GTR2Fan wrote:What possible advantage does having the schematics give to any end-user
Well as the device is primarily targetting students, the obvious answer would be to see how it all works and try to understand it
Another answer (with some credit to L.Torvalds) would be 'So we can fix the errors'
But that's not my answer. I'm not an end user either. I develop commercial products. My company does not publish schematics. I've got nothing against the RPi foundation if they don't want to publish them.
It's common in the electronics world for manufacturers and consortiums to produce reference designs as a starting point for developers who are wanting to make something similar.
There are also open source platforms (notably the Arduino, but there are are others) where it is common practice to publish designs so others can use them as a reference design.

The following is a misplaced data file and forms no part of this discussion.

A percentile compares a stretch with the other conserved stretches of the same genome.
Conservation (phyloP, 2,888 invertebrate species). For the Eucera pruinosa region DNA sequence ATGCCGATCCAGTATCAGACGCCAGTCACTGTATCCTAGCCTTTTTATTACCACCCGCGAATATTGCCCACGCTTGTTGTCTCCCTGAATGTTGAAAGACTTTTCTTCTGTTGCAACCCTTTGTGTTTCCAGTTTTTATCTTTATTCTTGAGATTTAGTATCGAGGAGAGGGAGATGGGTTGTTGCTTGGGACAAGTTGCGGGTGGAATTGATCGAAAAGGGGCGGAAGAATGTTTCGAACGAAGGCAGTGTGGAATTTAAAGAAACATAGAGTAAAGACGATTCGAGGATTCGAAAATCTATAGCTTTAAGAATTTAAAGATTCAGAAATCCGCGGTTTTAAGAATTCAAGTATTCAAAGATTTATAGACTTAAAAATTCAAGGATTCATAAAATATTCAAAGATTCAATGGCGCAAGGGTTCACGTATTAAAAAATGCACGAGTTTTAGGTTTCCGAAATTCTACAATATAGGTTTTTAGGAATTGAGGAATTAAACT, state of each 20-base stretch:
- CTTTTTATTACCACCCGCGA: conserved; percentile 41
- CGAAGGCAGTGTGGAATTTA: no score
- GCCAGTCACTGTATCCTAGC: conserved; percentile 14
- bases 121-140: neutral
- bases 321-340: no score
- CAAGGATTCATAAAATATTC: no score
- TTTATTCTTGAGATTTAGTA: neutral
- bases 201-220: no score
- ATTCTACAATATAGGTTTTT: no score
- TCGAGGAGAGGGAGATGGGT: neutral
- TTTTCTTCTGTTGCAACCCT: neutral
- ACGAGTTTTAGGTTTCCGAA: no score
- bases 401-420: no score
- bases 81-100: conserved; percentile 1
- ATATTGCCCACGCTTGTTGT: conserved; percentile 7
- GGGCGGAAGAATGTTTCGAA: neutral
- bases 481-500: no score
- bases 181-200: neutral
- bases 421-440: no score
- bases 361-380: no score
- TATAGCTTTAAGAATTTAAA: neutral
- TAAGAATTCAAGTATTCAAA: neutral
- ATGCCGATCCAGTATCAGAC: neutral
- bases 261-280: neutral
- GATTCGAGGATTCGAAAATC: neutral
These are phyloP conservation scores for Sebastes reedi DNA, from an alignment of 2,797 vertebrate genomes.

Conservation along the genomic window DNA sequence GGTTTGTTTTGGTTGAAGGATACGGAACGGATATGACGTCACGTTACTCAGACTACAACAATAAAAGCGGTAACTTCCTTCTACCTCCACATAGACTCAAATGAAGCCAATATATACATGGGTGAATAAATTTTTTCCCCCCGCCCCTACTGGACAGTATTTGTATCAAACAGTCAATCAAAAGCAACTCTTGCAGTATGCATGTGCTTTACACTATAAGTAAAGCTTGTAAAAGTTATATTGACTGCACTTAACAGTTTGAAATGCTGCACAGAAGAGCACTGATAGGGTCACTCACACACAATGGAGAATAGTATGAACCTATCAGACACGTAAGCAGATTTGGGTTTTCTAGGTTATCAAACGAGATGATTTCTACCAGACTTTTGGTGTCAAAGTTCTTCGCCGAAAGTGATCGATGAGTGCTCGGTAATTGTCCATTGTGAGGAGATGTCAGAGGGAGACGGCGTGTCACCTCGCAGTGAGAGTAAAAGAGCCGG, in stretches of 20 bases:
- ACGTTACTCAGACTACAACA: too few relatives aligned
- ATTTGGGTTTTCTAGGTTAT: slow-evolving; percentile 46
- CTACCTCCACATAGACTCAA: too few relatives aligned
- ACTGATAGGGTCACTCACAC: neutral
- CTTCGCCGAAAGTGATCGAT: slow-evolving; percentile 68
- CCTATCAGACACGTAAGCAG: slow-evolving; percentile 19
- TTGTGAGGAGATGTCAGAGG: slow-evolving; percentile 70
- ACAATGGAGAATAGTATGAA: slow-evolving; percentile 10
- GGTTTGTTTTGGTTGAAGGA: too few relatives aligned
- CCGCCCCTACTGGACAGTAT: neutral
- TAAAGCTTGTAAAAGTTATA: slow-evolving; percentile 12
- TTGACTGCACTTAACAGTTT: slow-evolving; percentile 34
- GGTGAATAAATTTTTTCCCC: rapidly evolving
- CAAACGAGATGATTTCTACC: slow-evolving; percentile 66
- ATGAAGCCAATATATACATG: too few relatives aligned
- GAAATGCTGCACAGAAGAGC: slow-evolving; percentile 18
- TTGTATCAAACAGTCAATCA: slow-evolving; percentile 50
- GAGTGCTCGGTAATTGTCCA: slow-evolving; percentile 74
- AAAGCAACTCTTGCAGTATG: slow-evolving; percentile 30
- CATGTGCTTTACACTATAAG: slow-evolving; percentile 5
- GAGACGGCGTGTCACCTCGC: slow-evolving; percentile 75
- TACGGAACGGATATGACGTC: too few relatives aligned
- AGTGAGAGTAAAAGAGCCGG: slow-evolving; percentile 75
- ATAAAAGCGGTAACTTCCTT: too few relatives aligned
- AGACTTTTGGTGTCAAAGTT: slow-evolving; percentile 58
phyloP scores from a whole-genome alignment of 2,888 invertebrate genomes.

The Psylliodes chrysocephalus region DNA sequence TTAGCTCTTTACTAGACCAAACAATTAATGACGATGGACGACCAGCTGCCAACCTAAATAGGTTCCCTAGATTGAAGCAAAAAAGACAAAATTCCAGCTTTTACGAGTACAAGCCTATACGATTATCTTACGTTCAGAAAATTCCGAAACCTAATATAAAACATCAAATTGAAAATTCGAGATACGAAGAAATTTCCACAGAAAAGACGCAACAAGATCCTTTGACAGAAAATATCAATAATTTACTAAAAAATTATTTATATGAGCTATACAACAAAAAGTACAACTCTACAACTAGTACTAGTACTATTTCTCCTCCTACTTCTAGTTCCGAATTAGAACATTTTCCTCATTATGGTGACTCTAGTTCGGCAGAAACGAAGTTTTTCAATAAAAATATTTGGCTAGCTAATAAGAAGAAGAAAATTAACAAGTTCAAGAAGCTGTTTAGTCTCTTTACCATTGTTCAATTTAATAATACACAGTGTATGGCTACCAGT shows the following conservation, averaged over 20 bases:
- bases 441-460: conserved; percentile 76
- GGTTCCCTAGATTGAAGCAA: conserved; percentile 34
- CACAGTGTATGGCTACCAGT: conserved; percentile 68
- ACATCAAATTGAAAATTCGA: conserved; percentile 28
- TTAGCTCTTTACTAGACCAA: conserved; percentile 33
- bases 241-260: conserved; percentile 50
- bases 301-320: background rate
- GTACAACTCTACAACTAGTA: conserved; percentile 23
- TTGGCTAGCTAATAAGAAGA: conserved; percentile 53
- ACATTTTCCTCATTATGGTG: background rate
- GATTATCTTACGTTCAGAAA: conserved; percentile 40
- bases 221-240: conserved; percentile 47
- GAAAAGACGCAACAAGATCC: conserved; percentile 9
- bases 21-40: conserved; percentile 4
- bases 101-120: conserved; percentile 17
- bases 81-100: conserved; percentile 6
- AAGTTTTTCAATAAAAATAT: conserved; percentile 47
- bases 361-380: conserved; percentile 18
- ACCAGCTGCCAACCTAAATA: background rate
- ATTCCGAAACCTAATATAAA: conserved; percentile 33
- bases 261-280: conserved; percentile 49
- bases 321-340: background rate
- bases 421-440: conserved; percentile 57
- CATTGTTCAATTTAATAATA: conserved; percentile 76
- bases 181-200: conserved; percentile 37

RPi is a registered charity, a not for profit organisation. That is perhaps why some people, myself included, assumed that this is an open platform. Perhaps this is mixed up, after all, commercial SoC manufacturers generally DO publish reference designs and sell modules. Nonrtheless, It's difficult to understand why a non-profit want's to keep trade secrets, but I'm sure you have your reasons.
However, given the potential for confusion (clearly many of us are), perhaps it would be better to come clean about this and state clearly that the Pi is NOT an open platform.
And if you do want to keep it closed then you certainly should NOT say that schematics will be published (as was stated at the start of this thread).
And finally, as a point of interest, what does the Pi foundation think about commercial use of it's products? Is it welcome?